Are You Making Gifts You Aren’t Even Aware of? (Part 2)
We were discussing Eddie’s problem last week. His Dad needs nursing home care and, at a cost of $11,000 per month, Eddie was concerned that there would not be anything left for Mom if he didn’t look to qualify for Medicaid quickly. However, the family was totally in the dark about how Medicaid works. So, when I explained to him that there could be a Medicaid penalty period, Eddie panicked. “Can you help me”, he pleaded. Here’s what I told him.
The first things we needed were the last 5 years of statements for every asset that Eddie’s parents owned. We then looked through each one to determine what amounts of money had been transferred from their accounts that Medicaid could consider “transfers for the less than fair value”, that is, transfers for which they did not receive something of equal value back in product or service. The monies Mom and Dad sent to Ecuador to support family members counted as transfers but we wanted to know what else there might be.
Eddie admitted he had no idea since his parents didn’t keep good records and they never discussed it with their 3 children. Our paralegal painstakingly went through what seemed like a mountain of documents. She found a total of $40,000 of cash withdrawals over a period of 5 years. “Not all of that money was sent to Ecuador,” Eddie explained. “My parents paid for things in cash. They didn’t believe in credit cards.” I told him if we could prove what some of that money was used for, by documentation (ie. receipts), we could knock that $40,000 down.
Our goal was to get that number as small as possible because that is what Medicaid divides by another number to tell us how long the Medicaid penalty would be, how long Mom would have to pay privately for Dad’s care before Medicaid would kick in. As it turned out, some of the cash was used to pay repairs on the home. I had Eddie contact the contractor to get an invoice. That was $10,000 right there. We also determined that $7500 had been sent to Ecuador 4 years and 10 months ago. I told Eddie that as long as we apply for Medicaid more than 5 years from the date of those transfers they would fall outside the lookback and we didn’t need to disclose that to Medicaid.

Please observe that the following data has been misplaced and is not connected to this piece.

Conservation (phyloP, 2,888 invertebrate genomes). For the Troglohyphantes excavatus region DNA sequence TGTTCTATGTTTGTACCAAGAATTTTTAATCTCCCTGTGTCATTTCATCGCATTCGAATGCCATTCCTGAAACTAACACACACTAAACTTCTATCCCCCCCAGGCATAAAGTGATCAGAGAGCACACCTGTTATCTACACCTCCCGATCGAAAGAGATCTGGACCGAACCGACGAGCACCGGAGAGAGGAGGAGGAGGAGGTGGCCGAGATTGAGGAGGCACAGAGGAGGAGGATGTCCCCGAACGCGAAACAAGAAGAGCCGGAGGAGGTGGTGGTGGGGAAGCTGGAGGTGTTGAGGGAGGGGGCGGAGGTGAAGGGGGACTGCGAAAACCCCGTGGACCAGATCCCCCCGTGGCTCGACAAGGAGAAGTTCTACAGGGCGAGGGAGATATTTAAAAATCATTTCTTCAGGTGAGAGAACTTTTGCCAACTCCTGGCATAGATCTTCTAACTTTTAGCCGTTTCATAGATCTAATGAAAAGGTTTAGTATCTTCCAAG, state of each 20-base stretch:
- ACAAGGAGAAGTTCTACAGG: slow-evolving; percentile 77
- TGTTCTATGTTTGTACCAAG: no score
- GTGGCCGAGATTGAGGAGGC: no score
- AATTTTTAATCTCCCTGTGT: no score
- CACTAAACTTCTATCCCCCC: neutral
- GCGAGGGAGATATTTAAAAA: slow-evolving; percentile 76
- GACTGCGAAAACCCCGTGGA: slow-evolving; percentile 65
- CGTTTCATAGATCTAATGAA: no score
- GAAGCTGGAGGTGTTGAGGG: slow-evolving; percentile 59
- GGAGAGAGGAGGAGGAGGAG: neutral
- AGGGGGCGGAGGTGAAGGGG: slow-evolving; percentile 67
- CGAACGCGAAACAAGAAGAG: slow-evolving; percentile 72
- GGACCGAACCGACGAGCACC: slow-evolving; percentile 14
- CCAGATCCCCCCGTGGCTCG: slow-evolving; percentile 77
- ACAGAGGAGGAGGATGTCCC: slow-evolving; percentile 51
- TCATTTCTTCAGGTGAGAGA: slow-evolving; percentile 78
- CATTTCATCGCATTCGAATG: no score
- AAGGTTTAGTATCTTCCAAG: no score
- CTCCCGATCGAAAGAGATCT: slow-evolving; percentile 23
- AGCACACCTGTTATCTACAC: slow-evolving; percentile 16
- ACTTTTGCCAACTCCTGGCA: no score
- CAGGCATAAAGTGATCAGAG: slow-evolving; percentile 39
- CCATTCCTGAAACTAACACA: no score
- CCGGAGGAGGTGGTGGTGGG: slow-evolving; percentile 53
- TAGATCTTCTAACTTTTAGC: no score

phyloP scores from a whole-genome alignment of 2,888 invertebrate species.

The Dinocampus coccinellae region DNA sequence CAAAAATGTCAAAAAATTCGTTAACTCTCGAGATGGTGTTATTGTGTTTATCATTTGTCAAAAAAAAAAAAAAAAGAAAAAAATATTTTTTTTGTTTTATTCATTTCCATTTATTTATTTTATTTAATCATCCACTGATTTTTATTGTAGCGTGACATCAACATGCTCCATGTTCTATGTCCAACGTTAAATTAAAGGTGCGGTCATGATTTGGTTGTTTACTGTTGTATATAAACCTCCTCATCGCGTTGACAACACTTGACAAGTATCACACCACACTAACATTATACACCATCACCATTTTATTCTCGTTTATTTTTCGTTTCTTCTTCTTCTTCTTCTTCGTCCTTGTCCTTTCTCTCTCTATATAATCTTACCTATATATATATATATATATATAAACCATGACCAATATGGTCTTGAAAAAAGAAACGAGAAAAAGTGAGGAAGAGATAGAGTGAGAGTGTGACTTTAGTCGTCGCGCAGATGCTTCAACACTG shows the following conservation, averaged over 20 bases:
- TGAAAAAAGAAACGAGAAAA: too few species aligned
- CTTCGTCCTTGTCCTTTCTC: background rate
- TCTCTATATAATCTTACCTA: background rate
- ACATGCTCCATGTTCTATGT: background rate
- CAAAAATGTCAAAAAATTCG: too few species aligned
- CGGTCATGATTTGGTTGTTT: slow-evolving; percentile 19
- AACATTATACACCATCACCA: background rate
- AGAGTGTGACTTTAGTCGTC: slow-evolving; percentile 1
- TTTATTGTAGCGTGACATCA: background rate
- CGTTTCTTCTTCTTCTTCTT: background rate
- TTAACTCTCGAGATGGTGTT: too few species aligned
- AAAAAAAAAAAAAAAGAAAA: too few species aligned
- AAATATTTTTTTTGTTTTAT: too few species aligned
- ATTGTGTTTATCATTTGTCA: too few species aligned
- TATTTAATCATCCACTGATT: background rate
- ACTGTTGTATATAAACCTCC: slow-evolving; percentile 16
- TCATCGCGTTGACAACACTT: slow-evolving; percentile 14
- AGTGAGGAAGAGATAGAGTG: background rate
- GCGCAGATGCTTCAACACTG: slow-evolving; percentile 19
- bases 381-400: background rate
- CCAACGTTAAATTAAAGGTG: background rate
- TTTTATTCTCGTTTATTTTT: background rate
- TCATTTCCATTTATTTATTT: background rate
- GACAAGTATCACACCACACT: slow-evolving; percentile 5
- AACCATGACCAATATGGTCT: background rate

That left $22,500 unaccounted for consisting of numerous withdrawals of varying amounts from many different accounts over the 5 year period. I told Eddie that we should file for Medicaid and let’s see what they come up with. I was confident their number wouldn’t be bigger than ours because I was very conservative in terms of what could be considered a transfer for less than fair value. But I also know that much of this is subjective and Medicaid may “let certain transactions go”. That depends on the caseworker, his/her caseload, the timing of the application and my ability to walk the caseworker through our application and the documents we provided.
At worst, the penalty would be 3 months, meaning Eddie’s parents would have to pay an additional $33,000 at the nursing home’s private pay rate of $11,000 per month. But Mom still has a house worth $300,000 so, I explained, we could work out an arrangement to pay the nursing home from the proceeds of the house if she sells it or have her take a reverse mortgage or have one of the children loan her the money.
It all made sense to Eddie and that’s what we did. Medicaid in fact, found $14,000 in uncompensated transfers, resulting in a 2 month penalty. Eddie was pleased. Mom would have to pay the nursing home $22,000 but Medicaid then covered the rest. We ended up saving her at least $40,000, the amount of money she would have had to pay if the penalty had been as much as 6 months or more. Why? Because, if Eddie had filed the application himself he would have been totally unprepared to provide the documentation Medicaid needed and to plead his case. Being at the mercy of the State who knows how high that penalty would have been?